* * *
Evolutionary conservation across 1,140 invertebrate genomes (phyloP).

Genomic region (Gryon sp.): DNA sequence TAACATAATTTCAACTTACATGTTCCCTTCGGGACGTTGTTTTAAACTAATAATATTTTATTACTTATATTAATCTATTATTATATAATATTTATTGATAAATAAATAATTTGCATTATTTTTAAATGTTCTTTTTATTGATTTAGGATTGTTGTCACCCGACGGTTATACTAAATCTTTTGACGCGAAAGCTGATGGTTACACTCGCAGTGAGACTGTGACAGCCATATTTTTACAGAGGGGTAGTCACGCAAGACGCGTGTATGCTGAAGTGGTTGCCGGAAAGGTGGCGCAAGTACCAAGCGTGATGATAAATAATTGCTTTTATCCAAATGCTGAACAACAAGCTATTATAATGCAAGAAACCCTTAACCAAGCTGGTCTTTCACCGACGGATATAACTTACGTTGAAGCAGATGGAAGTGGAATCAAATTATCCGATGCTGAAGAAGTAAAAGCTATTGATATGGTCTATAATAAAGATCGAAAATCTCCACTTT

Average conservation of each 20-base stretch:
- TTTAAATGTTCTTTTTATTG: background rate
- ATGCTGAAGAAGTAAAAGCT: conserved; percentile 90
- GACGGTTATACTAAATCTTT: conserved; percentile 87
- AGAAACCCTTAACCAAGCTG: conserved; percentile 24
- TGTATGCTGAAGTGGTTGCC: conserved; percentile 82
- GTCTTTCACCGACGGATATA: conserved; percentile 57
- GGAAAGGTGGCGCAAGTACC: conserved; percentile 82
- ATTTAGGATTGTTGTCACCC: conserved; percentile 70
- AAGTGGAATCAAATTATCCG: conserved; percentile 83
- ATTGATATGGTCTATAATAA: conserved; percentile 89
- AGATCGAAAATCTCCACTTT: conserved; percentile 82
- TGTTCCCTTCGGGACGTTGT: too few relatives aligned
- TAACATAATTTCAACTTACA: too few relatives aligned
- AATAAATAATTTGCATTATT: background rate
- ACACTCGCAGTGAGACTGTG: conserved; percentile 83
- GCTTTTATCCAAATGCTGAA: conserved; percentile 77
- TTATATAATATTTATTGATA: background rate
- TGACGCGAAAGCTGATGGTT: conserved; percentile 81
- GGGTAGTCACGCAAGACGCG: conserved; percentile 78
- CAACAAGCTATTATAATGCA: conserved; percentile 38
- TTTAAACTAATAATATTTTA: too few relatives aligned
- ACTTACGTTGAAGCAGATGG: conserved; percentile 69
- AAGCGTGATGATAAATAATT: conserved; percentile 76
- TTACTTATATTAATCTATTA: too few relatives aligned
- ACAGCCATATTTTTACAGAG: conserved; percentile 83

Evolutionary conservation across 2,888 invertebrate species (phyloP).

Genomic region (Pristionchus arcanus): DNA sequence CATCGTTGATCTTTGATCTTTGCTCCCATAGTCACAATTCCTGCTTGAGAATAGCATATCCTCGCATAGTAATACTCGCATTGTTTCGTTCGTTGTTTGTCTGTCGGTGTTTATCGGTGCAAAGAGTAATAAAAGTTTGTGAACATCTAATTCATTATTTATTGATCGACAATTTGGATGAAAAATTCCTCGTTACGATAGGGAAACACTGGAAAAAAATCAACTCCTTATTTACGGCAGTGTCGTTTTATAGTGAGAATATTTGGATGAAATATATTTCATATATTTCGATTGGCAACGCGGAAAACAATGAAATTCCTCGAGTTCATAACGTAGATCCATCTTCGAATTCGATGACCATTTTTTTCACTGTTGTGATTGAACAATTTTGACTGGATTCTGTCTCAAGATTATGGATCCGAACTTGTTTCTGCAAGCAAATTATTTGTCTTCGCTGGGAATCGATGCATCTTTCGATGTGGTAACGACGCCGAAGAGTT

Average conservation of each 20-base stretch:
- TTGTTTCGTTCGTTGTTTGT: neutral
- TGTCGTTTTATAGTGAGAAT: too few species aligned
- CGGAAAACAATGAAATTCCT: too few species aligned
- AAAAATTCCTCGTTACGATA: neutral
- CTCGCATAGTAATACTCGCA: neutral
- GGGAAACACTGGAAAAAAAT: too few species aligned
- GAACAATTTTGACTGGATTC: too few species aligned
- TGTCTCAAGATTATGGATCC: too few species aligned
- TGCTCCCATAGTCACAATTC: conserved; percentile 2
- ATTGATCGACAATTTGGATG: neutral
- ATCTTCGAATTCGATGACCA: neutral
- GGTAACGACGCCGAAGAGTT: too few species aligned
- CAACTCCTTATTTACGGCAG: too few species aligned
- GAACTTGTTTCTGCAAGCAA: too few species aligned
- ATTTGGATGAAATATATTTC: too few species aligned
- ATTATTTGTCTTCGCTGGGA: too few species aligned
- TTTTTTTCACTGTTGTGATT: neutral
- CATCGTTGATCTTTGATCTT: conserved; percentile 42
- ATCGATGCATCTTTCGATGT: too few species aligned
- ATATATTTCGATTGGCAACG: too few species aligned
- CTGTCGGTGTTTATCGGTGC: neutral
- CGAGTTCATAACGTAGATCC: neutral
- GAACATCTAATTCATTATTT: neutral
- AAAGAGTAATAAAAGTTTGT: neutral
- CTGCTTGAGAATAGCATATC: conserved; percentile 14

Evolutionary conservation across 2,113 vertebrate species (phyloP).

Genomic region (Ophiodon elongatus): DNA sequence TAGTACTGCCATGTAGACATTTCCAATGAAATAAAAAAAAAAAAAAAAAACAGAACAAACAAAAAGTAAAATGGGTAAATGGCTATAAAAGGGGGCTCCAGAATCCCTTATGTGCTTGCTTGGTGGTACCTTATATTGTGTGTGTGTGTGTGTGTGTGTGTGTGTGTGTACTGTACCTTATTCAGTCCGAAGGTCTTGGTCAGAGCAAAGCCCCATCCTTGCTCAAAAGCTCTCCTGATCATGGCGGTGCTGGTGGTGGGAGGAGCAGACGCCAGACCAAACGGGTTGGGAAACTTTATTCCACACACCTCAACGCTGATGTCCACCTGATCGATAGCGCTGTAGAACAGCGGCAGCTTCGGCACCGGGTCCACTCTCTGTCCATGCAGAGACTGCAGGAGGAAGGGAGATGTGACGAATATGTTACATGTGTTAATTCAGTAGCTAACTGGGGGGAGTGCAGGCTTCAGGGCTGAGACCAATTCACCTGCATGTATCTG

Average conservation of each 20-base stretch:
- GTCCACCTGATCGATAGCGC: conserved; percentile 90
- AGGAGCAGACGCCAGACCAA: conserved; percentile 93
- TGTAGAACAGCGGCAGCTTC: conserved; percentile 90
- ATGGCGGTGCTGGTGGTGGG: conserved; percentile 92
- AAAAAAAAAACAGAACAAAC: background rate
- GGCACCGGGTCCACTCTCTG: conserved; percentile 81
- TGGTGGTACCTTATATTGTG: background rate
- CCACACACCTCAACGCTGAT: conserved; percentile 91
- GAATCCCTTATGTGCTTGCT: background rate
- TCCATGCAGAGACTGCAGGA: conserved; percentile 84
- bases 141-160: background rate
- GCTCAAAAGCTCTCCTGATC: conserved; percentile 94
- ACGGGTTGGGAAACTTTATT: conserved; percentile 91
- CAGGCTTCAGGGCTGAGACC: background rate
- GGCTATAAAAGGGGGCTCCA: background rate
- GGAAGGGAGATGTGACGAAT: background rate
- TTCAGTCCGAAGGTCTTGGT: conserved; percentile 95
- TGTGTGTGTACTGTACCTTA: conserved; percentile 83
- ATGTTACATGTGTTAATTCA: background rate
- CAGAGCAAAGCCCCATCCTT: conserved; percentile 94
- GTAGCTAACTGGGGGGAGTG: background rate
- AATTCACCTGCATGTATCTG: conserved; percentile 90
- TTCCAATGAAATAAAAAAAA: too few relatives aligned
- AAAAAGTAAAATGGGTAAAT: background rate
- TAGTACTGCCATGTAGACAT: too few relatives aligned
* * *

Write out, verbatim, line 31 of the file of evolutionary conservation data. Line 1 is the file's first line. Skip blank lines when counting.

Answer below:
Average conservation of each 20-base stretch: